2. “Let's iterate on this”
Iteration did not exist in the academic world. Peer review of journal articles is a form of iteration, where you submit a manuscript, then get an R&R (Revise and Resubmit) and modify your paper to fit the wording and references your reviewers demand.
But once that article is published, that’s it: There’s no going back. It’s out there in the world, forever fixed in the form in which it was published. I rarely dared to read my articles once they were in print, knowing there would be something I’d want to change, but couldn’t.
Coming from an academic environment, my perfectionist tendencies were at first shocked then soothed by the concept of iteration. Iteration comes from UX design and essentially means that we take what we’ve learned from testing a prototype, modify the design, then rinse and repeat until we arrive at a design that meets our users’ needs in the best possible way.
We shouldn’t try to get it right the first time. In fact, we are expected not to get it right. Some ideas won't work, and that doesn’t mean failure—it just means that you understand the problem better. It’s just like that proverb, If at first, you don’t succeed, try, try again!
“Let’s iterate on this” is an encouraging way to let people know they’ve taken a step forward, but things can be improved. It’s like saying “let’s do a retro” i.e. let’s look for ways to continuously advance our work.
This concept works beyond design and usability testing and has been a breath of fresh air when engaging in research activities, from finding the optimal way to kick off a research project with stakeholders to experimenting with modes of collaboration with our design counterparts.
3. “What are the actionable insights?”
In academia, a research project consists broadly of the following stages:
- Come up with a compelling question.
- Craft a research design and conduct the research.
- Analyze the data and write it up.
- Finally, we send it off to a reputable journal in our field.
From there it is blind peer-reviewed (if we are lucky revisions are minimal) and then the article is published. With that, we have officially contributed to our field and we can add an all-important line to our publication record.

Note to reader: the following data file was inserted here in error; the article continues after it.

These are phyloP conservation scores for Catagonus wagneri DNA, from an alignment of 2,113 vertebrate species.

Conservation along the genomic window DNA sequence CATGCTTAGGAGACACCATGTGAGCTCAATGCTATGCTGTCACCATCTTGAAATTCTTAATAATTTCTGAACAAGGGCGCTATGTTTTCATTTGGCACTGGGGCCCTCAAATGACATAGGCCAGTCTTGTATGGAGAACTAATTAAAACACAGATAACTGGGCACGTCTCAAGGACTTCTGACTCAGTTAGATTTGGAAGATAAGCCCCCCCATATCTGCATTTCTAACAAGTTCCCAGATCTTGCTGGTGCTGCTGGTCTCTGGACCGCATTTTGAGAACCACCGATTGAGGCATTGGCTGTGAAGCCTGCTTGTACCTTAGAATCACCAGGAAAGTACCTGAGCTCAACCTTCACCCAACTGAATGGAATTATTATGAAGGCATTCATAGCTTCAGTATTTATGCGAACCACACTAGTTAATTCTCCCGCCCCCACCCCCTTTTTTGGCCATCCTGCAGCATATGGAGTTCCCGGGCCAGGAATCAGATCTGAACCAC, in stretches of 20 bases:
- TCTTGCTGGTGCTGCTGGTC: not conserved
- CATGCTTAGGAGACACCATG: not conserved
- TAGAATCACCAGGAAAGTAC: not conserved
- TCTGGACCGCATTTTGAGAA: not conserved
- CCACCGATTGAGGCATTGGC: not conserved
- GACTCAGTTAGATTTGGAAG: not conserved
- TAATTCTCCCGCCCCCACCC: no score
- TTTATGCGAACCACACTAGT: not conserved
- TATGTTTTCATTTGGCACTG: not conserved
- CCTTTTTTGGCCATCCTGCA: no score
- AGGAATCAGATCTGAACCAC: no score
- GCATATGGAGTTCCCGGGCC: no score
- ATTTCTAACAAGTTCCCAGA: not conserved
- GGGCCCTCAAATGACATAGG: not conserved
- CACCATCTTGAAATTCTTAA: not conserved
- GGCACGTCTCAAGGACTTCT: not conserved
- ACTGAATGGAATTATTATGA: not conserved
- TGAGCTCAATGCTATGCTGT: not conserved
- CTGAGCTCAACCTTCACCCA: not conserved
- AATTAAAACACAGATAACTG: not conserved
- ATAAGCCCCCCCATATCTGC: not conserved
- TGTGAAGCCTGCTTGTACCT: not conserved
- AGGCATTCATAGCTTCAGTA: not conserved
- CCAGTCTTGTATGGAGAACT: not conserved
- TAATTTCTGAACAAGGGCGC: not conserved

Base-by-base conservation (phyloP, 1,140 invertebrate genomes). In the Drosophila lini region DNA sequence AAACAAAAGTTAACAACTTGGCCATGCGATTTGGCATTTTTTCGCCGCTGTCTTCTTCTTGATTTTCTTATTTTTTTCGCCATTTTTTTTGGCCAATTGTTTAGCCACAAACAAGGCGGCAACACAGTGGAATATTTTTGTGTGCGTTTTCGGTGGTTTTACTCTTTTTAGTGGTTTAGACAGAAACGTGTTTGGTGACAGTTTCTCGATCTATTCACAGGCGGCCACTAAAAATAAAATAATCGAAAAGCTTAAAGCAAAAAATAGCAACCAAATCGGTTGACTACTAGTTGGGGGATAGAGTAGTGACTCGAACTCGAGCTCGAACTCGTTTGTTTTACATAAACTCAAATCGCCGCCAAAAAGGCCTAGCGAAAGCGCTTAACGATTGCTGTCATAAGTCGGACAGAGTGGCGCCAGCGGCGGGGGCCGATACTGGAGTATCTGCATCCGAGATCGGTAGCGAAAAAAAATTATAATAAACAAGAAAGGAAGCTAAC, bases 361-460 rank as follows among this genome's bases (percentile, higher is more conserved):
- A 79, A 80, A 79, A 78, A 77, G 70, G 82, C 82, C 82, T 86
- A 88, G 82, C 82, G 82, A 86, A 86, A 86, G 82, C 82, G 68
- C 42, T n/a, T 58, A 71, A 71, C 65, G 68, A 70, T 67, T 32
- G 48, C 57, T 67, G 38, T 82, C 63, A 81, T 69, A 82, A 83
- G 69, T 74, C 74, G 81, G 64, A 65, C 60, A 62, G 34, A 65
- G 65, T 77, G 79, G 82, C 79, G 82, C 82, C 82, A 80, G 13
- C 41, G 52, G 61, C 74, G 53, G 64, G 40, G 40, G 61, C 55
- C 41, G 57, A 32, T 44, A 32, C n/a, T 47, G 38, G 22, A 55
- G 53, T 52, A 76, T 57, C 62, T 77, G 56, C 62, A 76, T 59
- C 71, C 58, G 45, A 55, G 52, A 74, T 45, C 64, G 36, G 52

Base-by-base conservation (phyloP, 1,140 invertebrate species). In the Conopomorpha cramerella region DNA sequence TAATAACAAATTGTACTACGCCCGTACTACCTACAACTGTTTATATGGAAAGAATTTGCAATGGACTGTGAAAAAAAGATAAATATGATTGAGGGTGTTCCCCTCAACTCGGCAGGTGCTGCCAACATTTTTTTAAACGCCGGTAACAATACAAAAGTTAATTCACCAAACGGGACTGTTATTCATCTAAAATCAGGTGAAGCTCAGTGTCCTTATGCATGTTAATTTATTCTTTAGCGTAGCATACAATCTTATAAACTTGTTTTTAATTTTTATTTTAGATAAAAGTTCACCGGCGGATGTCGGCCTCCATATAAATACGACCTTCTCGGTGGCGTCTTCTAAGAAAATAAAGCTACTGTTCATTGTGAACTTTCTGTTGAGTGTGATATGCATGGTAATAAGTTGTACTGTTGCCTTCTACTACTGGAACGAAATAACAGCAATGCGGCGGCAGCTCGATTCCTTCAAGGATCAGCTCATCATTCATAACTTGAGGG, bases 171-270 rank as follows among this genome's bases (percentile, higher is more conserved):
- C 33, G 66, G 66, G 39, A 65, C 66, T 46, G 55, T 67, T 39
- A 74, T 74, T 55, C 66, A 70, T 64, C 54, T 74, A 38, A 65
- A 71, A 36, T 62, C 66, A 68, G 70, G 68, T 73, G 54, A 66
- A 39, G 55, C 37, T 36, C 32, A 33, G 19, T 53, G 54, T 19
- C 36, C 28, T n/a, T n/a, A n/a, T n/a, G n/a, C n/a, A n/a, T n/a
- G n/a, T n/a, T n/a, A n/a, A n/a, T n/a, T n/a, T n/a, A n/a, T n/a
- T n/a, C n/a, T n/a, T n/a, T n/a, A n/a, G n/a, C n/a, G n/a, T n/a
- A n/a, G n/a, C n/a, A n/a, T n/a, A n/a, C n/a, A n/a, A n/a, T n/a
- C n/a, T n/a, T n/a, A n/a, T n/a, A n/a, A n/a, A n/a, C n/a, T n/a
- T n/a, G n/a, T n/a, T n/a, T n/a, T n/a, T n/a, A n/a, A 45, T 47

If a lot of people reference our article after it’s published, fantastic. We build up our expertise by publishing multiple articles on the same topic, which increases our chances of obtaining the elusive academic research grant. “What are the actionable insights?” The “action” associated with our research is, in essence, the publication.
In UX research, the process is not so straightforward. From the outside, there is no clear indication of what will be valuable—that is, actionable—for your particular stakeholders at this particular company in this particular moment.
If you have advanced degrees that required developing expertise in empirical research, you are a pro at crafting a research design and conducting flawless research. It’s an art, isn’t it? Being able to justify your choices to other experts, and get their seal of approval.
But in UX research, none of that matters if you don’t connect the insights from your research to the needs of your stakeholders. This is the greatest and most important difference between academic research and UX: research insights only count if they contribute to decision-making and eventually, mindset shifts, and these contributions are entirely outside of the expert crafting you did to make the project happen.
It’s important to keep in mind as you shift into UX that you’ve been hired, in part, for your research expertise. But it’s your willingness to plan, iterate, and find valuable ways to collaborate with non-research stakeholders that will be an essential part of succeeding in your role.
Janelle Ward has led experience research at digital product companies, both as a founding lead and as a manager, upskilling and growing research teams. Before moving to industry, she spent 15 years in academia, teaching and conducting research in the field of digital communication. You can find her on LinkedIn, and read more of her work on Medium.